Antrim’s Desi Henry (Skoda Fabia R5) and his Millstreet co-driver Liam Moynihan netted their second win in this season’s Valvoline National Forest Rally Championship as they cruised to victory in the Mallow based Crafted Furniture & Joinery Jim Walsh Cork Forest Rally, the fourth round of the series.
They finished a minute and 8.4 seconds in front of the Mitsubishi of Omagh’s Patrick O’Brien/Aine McGuigan. Adrian Hetherington/Gary Nolan (Toyota Corolla WRC) were 2.2 seconds further behind in third.
Henry set the foundation with a dominant opening stage at Bweeng where his Skoda Fabia R5 traversed the stage 9.1 seconds better than the opposition. Series leader Michael Carbin (Mitsubishi) was best of the rest 0.2 of a second ahead of the Toyota Corolla WRC of Adrian Hetherington with former Forest champion Michael O’Brien giving the ex-Moffett Fiesta WRC its first competitive outing in the forests occupying fourth – 1.2 seconds further behind.
Another fastest time on the second stage and despite two overshoots - gave Henry a 12.4 second lead at the Mallow service park with an untroubled Hetherington slotting his Corolla WRC into second. Patrick O’Brien (Mitsubishi), who stalled on the opening stage and then had an overshoot on the second, occupied third – 9.5 further seconds behind.
Michael O’Brien (Fiesta WRC) overshot at the finish line of the second stage, he was fourth in a top six that also featured Cathan McCourt was next followed by former champion Pat O’Connell (Mitsubishi) like most of the others, he commented on the hanging dust that slowed progress.
Unlike his opening stage performance, Carbin failed to get in the groove for the second test and he slipped to seventh. Dust was a big issue for Mark Donnelly (Subaru) while his namesake also had to deal with dust in the cockpit of his Mitsubishi. They were next in classification as Martin Cairns (Fiesta WRC) completed the top ten.
Continuing his good run thorough S.S. 3 and 4 Henry led by 38.1 seconds. “Everything is fine, I’m not driving at 100% but you still have to be aggressive with these cars otherwise, you will go off the road.” Hetherington, 38.1 seconds off top spot, arrived at the Mallow service minus a front wing mirror “I don’t know where I lost it, but it was somewhere in S.S. 4.”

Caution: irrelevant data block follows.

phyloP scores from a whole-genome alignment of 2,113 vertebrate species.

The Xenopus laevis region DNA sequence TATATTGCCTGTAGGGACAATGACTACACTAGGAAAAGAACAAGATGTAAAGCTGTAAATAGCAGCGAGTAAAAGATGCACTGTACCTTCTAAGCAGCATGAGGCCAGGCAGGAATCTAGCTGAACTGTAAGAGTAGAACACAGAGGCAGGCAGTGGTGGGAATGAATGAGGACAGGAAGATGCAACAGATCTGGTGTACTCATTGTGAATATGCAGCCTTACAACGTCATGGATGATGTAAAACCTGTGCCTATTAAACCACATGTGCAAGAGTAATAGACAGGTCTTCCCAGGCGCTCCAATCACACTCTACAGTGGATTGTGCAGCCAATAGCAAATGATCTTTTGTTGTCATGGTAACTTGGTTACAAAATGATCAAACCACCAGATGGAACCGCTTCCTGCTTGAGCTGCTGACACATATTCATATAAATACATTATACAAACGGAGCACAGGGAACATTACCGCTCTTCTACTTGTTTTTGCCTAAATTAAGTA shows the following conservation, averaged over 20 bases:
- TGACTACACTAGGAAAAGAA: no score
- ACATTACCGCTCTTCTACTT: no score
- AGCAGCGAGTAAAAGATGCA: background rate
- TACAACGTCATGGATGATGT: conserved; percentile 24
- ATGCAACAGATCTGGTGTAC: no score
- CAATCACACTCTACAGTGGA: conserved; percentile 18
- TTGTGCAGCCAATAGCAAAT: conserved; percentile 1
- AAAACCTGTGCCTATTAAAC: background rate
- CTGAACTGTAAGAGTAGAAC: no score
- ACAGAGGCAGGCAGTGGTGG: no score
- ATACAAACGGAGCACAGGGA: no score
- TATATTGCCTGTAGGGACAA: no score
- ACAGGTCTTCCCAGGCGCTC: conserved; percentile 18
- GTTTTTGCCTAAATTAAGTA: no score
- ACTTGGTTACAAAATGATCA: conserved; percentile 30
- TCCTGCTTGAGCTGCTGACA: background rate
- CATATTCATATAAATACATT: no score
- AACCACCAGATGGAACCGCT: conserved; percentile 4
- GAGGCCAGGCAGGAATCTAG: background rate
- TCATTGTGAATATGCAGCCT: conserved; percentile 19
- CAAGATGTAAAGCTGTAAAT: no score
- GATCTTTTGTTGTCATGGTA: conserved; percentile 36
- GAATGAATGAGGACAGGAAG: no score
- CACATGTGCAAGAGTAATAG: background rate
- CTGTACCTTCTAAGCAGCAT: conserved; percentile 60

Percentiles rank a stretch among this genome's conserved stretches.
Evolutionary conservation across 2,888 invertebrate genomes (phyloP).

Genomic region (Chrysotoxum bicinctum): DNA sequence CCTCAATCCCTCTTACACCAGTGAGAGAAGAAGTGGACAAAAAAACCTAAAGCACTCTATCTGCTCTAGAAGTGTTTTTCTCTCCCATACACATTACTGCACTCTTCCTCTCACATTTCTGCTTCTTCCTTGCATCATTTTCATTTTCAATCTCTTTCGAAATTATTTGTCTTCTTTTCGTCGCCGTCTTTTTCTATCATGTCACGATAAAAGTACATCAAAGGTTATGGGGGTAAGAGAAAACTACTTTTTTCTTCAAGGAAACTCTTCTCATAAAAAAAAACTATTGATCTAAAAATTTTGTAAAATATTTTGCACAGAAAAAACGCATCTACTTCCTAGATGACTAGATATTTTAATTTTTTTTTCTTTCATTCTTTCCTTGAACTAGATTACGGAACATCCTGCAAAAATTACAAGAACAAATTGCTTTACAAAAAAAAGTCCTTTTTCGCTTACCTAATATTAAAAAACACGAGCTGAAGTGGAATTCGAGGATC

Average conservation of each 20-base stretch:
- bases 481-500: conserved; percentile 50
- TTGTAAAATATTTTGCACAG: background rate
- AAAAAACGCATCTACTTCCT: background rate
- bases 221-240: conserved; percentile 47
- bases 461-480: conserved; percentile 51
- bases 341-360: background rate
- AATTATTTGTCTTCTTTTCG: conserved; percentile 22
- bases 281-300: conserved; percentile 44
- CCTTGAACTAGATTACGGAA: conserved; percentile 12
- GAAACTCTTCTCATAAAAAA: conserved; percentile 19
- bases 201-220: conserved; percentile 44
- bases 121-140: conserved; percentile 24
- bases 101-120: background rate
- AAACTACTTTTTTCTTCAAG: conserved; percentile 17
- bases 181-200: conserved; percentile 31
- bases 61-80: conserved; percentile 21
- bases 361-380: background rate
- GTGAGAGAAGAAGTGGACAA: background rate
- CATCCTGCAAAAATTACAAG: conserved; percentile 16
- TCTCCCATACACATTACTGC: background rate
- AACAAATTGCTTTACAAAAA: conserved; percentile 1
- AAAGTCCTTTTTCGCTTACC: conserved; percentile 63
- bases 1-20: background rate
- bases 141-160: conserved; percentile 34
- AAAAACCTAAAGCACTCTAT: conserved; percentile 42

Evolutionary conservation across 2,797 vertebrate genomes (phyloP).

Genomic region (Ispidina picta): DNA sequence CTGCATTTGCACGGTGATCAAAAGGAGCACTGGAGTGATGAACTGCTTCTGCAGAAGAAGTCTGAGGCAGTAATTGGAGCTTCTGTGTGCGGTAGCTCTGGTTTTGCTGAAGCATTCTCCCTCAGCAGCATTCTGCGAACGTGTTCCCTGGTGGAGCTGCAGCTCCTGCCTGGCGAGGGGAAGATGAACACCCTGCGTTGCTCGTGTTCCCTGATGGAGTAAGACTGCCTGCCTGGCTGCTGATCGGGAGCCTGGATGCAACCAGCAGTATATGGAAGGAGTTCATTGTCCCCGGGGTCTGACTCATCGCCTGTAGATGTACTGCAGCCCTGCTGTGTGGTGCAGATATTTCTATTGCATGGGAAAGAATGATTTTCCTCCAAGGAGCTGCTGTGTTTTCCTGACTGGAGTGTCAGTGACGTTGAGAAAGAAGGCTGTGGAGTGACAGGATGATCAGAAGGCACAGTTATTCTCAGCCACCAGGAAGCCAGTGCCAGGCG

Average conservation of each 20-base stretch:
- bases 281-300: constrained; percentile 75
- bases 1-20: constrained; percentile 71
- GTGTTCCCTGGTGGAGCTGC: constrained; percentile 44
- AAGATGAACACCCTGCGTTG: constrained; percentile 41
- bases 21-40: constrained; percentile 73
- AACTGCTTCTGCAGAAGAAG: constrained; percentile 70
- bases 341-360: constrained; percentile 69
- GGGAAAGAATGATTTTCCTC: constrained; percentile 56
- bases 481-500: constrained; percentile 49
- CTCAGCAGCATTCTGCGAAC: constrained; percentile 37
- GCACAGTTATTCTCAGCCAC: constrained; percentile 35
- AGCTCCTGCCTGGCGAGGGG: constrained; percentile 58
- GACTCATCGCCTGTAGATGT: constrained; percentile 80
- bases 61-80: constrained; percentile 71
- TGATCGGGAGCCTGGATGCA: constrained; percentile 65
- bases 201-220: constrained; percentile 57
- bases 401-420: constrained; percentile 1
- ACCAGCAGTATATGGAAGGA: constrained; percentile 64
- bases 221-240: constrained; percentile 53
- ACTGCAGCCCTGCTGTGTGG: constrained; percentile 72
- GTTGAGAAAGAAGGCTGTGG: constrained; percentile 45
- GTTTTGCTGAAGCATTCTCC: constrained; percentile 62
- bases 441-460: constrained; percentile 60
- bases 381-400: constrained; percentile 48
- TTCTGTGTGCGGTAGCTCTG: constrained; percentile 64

Pat O’Connell’s rally ended on the third stage when his Mitsubishi stuck in fourth gear. Meanwhile, third placed Patrick O’Brien lost brakes at the end of S.S. 3 and then the pedal went to the floor of his Mitsubishi on the fourth stage, yet, he was only 18.1 behind Hetherington. Fourth placed Michael O’Brien (Fiesta WRC) lost time through S.S. 3, the longest stage of the rally as he failed to get into a rhythm, he found the opening half very slippery. Carbin in fifth was lost for an explanation of his times on the pair of stages, he reckoned it felt like he was on the pace but it was not reflected in his times. Mark Donnelly (Mitsubishi) was sixth while the other Mark Donnelly (Subaru) withdrew due to dust entering his Subaru.
In the two-wheel drive section, David Crossen (Escort) led the Toyota Starlet of Shane McGirr by four seconds. Having sustained two broken ribs prior to the rally, Seamus O’Connell (Escort) withdrew.
Henry slackened his pace on the final two stages that ended with the 16-kilometre trek though Duhallow and he ran out a confortable winner to ramp up his bid to win the series. Patrick O’Brien (Mitsubishi) netted second while a final stage puncture denied Hetherington the runner-up spot. Michael O’Brien. Donnelly and series leader Michael Carbin filled the top six places followed by Martin Cairns and Gerard Lucey (Mitsubishi). McGirr captured the Modified reeling in Crossen on the final stage to win the category by 2.4 seconds.
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